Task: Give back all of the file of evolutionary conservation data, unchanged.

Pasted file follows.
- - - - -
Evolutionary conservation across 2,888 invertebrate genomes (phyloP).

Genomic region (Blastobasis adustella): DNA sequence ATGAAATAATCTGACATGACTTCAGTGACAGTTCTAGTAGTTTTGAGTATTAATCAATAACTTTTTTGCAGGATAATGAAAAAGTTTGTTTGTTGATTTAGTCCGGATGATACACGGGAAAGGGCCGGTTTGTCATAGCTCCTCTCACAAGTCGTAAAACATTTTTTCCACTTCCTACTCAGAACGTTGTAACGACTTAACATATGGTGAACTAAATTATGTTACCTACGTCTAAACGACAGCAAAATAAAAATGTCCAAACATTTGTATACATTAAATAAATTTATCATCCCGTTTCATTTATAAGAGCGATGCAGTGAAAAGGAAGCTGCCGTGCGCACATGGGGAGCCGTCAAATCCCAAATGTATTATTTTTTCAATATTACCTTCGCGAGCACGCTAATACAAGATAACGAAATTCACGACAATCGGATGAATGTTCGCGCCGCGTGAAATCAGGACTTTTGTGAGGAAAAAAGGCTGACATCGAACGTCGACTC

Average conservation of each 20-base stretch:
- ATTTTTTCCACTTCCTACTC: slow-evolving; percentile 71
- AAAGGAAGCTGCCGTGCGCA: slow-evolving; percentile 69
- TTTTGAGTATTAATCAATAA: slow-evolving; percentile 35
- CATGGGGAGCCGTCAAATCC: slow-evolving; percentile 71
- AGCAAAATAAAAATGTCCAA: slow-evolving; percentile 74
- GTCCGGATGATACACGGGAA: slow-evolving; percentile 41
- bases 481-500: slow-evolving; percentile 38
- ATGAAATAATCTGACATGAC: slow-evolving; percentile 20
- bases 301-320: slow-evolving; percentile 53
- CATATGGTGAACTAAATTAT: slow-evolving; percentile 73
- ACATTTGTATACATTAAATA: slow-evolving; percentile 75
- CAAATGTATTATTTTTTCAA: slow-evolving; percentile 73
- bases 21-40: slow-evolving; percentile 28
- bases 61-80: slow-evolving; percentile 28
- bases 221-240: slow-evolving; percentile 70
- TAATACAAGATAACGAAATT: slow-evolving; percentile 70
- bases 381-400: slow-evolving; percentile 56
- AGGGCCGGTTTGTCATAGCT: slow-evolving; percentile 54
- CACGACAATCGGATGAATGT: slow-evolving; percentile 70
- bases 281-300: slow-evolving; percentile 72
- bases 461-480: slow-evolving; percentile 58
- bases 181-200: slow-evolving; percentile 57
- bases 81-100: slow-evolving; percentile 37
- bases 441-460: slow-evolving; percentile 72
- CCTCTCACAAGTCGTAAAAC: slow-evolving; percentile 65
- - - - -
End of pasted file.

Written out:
Evolutionary conservation across 2,888 invertebrate genomes (phyloP).

Genomic region (Blastobasis adustella): DNA sequence ATGAAATAATCTGACATGACTTCAGTGACAGTTCTAGTAGTTTTGAGTATTAATCAATAACTTTTTTGCAGGATAATGAAAAAGTTTGTTTGTTGATTTAGTCCGGATGATACACGGGAAAGGGCCGGTTTGTCATAGCTCCTCTCACAAGTCGTAAAACATTTTTTCCACTTCCTACTCAGAACGTTGTAACGACTTAACATATGGTGAACTAAATTATGTTACCTACGTCTAAACGACAGCAAAATAAAAATGTCCAAACATTTGTATACATTAAATAAATTTATCATCCCGTTTCATTTATAAGAGCGATGCAGTGAAAAGGAAGCTGCCGTGCGCACATGGGGAGCCGTCAAATCCCAAATGTATTATTTTTTCAATATTACCTTCGCGAGCACGCTAATACAAGATAACGAAATTCACGACAATCGGATGAATGTTCGCGCCGCGTGAAATCAGGACTTTTGTGAGGAAAAAAGGCTGACATCGAACGTCGACTC

Average conservation of each 20-base stretch:
- ATTTTTTCCACTTCCTACTC: slow-evolving; percentile 71
- AAAGGAAGCTGCCGTGCGCA: slow-evolving; percentile 69
- TTTTGAGTATTAATCAATAA: slow-evolving; percentile 35
- CATGGGGAGCCGTCAAATCC: slow-evolving; percentile 71
- AGCAAAATAAAAATGTCCAA: slow-evolving; percentile 74
- GTCCGGATGATACACGGGAA: slow-evolving; percentile 41
- bases 481-500: slow-evolving; percentile 38
- ATGAAATAATCTGACATGAC: slow-evolving; percentile 20
- bases 301-320: slow-evolving; percentile 53
- CATATGGTGAACTAAATTAT: slow-evolving; percentile 73
- ACATTTGTATACATTAAATA: slow-evolving; percentile 75
- CAAATGTATTATTTTTTCAA: slow-evolving; percentile 73
- bases 21-40: slow-evolving; percentile 28
- bases 61-80: slow-evolving; percentile 28
- bases 221-240: slow-evolving; percentile 70
- TAATACAAGATAACGAAATT: slow-evolving; percentile 70
- bases 381-400: slow-evolving; percentile 56
- AGGGCCGGTTTGTCATAGCT: slow-evolving; percentile 54
- CACGACAATCGGATGAATGT: slow-evolving; percentile 70
- bases 281-300: slow-evolving; percentile 72
- bases 461-480: slow-evolving; percentile 58
- bases 181-200: slow-evolving; percentile 57
- bases 81-100: slow-evolving; percentile 37
- bases 441-460: slow-evolving; percentile 72
- CCTCTCACAAGTCGTAAAAC: slow-evolving; percentile 65